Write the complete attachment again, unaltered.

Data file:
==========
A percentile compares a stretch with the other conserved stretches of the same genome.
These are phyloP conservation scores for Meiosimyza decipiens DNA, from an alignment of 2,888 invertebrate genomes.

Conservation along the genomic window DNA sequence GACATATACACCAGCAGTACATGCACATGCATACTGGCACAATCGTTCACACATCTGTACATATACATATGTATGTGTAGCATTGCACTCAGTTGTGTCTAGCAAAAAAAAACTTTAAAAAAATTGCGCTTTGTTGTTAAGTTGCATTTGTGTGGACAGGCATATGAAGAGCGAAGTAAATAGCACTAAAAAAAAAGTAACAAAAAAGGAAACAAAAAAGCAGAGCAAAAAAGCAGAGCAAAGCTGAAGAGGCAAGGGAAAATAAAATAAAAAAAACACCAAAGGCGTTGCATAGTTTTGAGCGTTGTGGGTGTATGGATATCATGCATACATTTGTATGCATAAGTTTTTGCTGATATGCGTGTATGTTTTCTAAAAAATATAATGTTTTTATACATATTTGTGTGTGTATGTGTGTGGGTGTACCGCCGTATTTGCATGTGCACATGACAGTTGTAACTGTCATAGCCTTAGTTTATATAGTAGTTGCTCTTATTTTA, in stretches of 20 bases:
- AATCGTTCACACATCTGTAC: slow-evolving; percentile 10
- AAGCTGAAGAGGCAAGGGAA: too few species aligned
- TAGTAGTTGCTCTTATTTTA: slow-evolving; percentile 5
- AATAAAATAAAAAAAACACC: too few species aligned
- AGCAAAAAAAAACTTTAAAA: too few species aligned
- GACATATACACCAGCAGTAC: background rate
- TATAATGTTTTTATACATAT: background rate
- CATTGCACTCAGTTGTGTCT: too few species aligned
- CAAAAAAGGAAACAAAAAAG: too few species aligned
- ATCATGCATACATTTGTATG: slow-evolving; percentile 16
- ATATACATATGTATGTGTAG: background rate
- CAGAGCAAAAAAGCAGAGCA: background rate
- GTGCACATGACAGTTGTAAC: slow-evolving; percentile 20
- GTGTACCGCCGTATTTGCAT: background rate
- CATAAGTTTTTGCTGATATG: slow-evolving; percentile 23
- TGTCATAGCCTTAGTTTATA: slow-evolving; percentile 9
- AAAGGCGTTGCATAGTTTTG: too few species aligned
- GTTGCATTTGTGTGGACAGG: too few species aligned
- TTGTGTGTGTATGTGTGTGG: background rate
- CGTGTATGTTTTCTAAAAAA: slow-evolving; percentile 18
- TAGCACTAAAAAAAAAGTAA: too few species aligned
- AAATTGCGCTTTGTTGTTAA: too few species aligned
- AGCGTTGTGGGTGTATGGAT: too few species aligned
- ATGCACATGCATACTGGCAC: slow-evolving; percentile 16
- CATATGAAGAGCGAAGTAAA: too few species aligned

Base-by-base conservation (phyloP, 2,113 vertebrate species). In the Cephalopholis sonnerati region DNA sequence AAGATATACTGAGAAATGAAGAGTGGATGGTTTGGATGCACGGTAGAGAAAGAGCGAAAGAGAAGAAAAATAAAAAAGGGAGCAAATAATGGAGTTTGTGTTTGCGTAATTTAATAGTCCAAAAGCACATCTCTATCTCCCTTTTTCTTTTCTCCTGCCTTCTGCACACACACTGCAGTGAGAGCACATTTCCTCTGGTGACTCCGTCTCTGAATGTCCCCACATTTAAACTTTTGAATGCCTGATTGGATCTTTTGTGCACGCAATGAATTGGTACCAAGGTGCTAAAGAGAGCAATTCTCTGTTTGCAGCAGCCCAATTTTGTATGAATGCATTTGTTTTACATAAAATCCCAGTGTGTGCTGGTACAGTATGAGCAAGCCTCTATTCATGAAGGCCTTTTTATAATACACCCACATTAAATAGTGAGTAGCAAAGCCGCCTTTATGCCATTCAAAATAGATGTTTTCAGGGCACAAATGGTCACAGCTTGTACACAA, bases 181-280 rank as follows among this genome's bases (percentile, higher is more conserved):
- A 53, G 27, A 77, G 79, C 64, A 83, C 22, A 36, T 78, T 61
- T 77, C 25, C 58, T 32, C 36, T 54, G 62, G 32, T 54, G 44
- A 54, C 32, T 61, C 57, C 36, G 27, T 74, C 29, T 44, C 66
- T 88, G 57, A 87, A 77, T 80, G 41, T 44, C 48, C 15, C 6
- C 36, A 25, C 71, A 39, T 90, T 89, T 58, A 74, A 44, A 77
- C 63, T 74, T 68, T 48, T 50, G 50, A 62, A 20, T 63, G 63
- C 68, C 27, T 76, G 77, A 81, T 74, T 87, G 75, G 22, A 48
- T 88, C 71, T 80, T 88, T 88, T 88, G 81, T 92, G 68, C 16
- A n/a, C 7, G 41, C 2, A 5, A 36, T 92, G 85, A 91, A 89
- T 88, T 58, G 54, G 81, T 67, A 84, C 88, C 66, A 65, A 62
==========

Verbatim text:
A percentile compares a stretch with the other conserved stretches of the same genome.
These are phyloP conservation scores for Meiosimyza decipiens DNA, from an alignment of 2,888 invertebrate genomes.

Conservation along the genomic window DNA sequence GACATATACACCAGCAGTACATGCACATGCATACTGGCACAATCGTTCACACATCTGTACATATACATATGTATGTGTAGCATTGCACTCAGTTGTGTCTAGCAAAAAAAAACTTTAAAAAAATTGCGCTTTGTTGTTAAGTTGCATTTGTGTGGACAGGCATATGAAGAGCGAAGTAAATAGCACTAAAAAAAAAGTAACAAAAAAGGAAACAAAAAAGCAGAGCAAAAAAGCAGAGCAAAGCTGAAGAGGCAAGGGAAAATAAAATAAAAAAAACACCAAAGGCGTTGCATAGTTTTGAGCGTTGTGGGTGTATGGATATCATGCATACATTTGTATGCATAAGTTTTTGCTGATATGCGTGTATGTTTTCTAAAAAATATAATGTTTTTATACATATTTGTGTGTGTATGTGTGTGGGTGTACCGCCGTATTTGCATGTGCACATGACAGTTGTAACTGTCATAGCCTTAGTTTATATAGTAGTTGCTCTTATTTTA, in stretches of 20 bases:
- AATCGTTCACACATCTGTAC: slow-evolving; percentile 10
- AAGCTGAAGAGGCAAGGGAA: too few species aligned
- TAGTAGTTGCTCTTATTTTA: slow-evolving; percentile 5
- AATAAAATAAAAAAAACACC: too few species aligned
- AGCAAAAAAAAACTTTAAAA: too few species aligned
- GACATATACACCAGCAGTAC: background rate
- TATAATGTTTTTATACATAT: background rate
- CATTGCACTCAGTTGTGTCT: too few species aligned
- CAAAAAAGGAAACAAAAAAG: too few species aligned
- ATCATGCATACATTTGTATG: slow-evolving; percentile 16
- ATATACATATGTATGTGTAG: background rate
- CAGAGCAAAAAAGCAGAGCA: background rate
- GTGCACATGACAGTTGTAAC: slow-evolving; percentile 20
- GTGTACCGCCGTATTTGCAT: background rate
- CATAAGTTTTTGCTGATATG: slow-evolving; percentile 23
- TGTCATAGCCTTAGTTTATA: slow-evolving; percentile 9
- AAAGGCGTTGCATAGTTTTG: too few species aligned
- GTTGCATTTGTGTGGACAGG: too few species aligned
- TTGTGTGTGTATGTGTGTGG: background rate
- CGTGTATGTTTTCTAAAAAA: slow-evolving; percentile 18
- TAGCACTAAAAAAAAAGTAA: too few species aligned
- AAATTGCGCTTTGTTGTTAA: too few species aligned
- AGCGTTGTGGGTGTATGGAT: too few species aligned
- ATGCACATGCATACTGGCAC: slow-evolving; percentile 16
- CATATGAAGAGCGAAGTAAA: too few species aligned

Base-by-base conservation (phyloP, 2,113 vertebrate species). In the Cephalopholis sonnerati region DNA sequence AAGATATACTGAGAAATGAAGAGTGGATGGTTTGGATGCACGGTAGAGAAAGAGCGAAAGAGAAGAAAAATAAAAAAGGGAGCAAATAATGGAGTTTGTGTTTGCGTAATTTAATAGTCCAAAAGCACATCTCTATCTCCCTTTTTCTTTTCTCCTGCCTTCTGCACACACACTGCAGTGAGAGCACATTTCCTCTGGTGACTCCGTCTCTGAATGTCCCCACATTTAAACTTTTGAATGCCTGATTGGATCTTTTGTGCACGCAATGAATTGGTACCAAGGTGCTAAAGAGAGCAATTCTCTGTTTGCAGCAGCCCAATTTTGTATGAATGCATTTGTTTTACATAAAATCCCAGTGTGTGCTGGTACAGTATGAGCAAGCCTCTATTCATGAAGGCCTTTTTATAATACACCCACATTAAATAGTGAGTAGCAAAGCCGCCTTTATGCCATTCAAAATAGATGTTTTCAGGGCACAAATGGTCACAGCTTGTACACAA, bases 181-280 rank as follows among this genome's bases (percentile, higher is more conserved):
- A 53, G 27, A 77, G 79, C 64, A 83, C 22, A 36, T 78, T 61
- T 77, C 25, C 58, T 32, C 36, T 54, G 62, G 32, T 54, G 44
- A 54, C 32, T 61, C 57, C 36, G 27, T 74, C 29, T 44, C 66
- T 88, G 57, A 87, A 77, T 80, G 41, T 44, C 48, C 15, C 6
- C 36, A 25, C 71, A 39, T 90, T 89, T 58, A 74, A 44, A 77
- C 63, T 74, T 68, T 48, T 50, G 50, A 62, A 20, T 63, G 63
- C 68, C 27, T 76, G 77, A 81, T 74, T 87, G 75, G 22, A 48
- T 88, C 71, T 80, T 88, T 88, T 88, G 81, T 92, G 68, C 16
- A n/a, C 7, G 41, C 2, A 5, A 36, T 92, G 85, A 91, A 89
- T 88, T 58, G 54, G 81, T 67, A 84, C 88, C 66, A 65, A 62